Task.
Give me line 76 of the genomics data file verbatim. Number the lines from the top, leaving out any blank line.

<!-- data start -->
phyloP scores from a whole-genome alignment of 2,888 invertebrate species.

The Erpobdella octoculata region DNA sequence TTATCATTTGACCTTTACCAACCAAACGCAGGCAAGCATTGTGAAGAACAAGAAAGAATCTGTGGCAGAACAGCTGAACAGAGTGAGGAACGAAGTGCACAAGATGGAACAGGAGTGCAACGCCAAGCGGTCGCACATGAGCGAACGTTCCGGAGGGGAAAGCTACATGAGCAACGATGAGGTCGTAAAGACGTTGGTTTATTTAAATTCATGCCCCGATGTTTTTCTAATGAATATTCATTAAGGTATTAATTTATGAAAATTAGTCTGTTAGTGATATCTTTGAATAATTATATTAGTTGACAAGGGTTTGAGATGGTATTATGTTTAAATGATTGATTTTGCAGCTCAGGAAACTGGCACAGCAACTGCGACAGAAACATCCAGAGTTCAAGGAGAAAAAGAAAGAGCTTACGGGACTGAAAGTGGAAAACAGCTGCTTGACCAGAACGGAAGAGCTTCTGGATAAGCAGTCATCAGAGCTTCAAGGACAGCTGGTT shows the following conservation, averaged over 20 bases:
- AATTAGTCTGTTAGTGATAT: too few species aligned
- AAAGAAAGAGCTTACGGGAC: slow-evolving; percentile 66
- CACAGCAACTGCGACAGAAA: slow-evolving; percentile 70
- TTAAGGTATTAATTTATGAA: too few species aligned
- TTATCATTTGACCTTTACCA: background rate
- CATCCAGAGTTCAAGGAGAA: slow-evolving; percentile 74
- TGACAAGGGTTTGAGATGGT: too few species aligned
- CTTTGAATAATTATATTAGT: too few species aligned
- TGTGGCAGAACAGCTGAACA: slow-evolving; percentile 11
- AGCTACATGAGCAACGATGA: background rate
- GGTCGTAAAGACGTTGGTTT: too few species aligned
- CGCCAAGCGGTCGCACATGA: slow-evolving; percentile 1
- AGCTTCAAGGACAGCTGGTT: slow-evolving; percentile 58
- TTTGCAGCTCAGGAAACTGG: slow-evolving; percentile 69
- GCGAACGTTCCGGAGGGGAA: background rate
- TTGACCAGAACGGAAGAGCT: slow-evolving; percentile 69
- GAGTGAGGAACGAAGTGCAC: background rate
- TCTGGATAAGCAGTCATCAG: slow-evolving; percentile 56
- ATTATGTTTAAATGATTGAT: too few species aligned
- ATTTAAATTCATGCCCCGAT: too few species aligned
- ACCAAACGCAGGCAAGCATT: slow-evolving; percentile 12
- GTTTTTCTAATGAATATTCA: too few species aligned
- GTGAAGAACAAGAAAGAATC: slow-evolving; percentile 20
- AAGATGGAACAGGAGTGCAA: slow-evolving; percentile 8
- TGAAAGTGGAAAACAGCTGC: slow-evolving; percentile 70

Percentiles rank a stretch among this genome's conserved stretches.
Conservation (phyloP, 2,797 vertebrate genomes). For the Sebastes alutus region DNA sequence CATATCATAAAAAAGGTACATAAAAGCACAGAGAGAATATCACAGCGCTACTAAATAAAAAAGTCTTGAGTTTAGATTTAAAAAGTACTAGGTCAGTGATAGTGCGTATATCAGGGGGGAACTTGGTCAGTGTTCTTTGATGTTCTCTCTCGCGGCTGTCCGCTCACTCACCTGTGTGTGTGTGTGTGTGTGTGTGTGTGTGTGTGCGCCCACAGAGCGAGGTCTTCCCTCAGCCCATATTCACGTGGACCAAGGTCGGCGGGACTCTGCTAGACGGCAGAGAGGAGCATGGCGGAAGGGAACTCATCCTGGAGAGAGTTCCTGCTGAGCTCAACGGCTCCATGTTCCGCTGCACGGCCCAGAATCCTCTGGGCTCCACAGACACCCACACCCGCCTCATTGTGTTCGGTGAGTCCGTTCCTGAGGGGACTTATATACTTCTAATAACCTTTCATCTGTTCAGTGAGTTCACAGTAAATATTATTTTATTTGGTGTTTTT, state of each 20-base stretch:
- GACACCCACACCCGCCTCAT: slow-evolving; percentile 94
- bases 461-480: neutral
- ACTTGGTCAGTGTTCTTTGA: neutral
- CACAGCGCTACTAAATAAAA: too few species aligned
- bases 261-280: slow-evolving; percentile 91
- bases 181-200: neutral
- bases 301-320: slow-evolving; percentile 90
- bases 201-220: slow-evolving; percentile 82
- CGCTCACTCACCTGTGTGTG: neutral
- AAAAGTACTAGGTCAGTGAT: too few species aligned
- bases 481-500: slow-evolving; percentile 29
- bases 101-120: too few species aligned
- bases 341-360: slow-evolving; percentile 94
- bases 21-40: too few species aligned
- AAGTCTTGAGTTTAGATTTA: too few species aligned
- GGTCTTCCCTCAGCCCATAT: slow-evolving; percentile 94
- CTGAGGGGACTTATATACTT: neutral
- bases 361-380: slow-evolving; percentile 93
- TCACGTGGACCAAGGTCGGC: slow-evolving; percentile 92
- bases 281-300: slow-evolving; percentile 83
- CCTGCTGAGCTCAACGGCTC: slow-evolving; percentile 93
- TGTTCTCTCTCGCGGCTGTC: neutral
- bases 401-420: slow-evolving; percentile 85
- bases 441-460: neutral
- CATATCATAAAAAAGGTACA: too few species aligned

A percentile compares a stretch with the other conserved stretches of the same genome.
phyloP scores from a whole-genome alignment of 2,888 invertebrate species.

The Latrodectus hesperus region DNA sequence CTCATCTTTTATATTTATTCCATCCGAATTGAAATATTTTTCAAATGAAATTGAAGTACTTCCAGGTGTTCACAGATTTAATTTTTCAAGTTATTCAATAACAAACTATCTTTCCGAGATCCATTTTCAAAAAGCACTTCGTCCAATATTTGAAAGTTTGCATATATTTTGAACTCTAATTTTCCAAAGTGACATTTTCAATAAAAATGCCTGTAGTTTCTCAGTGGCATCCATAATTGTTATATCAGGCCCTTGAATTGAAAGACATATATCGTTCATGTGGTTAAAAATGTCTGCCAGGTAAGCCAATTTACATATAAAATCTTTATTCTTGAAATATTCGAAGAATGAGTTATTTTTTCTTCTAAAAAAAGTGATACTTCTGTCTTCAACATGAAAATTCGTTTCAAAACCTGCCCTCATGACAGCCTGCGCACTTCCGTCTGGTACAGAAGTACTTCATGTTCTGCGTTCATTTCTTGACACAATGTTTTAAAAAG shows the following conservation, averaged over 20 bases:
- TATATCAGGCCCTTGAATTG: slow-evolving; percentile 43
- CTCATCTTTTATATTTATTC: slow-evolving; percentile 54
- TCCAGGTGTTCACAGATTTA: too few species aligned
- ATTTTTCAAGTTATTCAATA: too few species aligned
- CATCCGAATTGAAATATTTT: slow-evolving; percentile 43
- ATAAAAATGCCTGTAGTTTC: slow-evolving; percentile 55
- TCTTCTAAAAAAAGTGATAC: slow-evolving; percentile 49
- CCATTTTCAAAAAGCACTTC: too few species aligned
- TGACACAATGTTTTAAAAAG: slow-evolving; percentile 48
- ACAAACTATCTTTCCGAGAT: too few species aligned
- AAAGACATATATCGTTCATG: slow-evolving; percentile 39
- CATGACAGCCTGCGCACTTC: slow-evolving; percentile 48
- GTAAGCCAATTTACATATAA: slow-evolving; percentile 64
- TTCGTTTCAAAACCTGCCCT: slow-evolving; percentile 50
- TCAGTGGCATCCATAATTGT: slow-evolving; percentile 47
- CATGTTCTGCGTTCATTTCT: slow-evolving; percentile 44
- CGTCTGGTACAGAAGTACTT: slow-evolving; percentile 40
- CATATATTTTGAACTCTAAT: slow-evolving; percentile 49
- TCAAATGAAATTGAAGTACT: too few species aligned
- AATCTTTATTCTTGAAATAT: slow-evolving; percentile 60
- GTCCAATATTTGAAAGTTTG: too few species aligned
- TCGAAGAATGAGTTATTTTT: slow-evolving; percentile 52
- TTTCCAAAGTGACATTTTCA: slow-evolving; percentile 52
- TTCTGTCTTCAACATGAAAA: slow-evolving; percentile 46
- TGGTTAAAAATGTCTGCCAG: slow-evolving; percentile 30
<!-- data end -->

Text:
- TCAAATGAAATTGAAGTACT: too few species aligned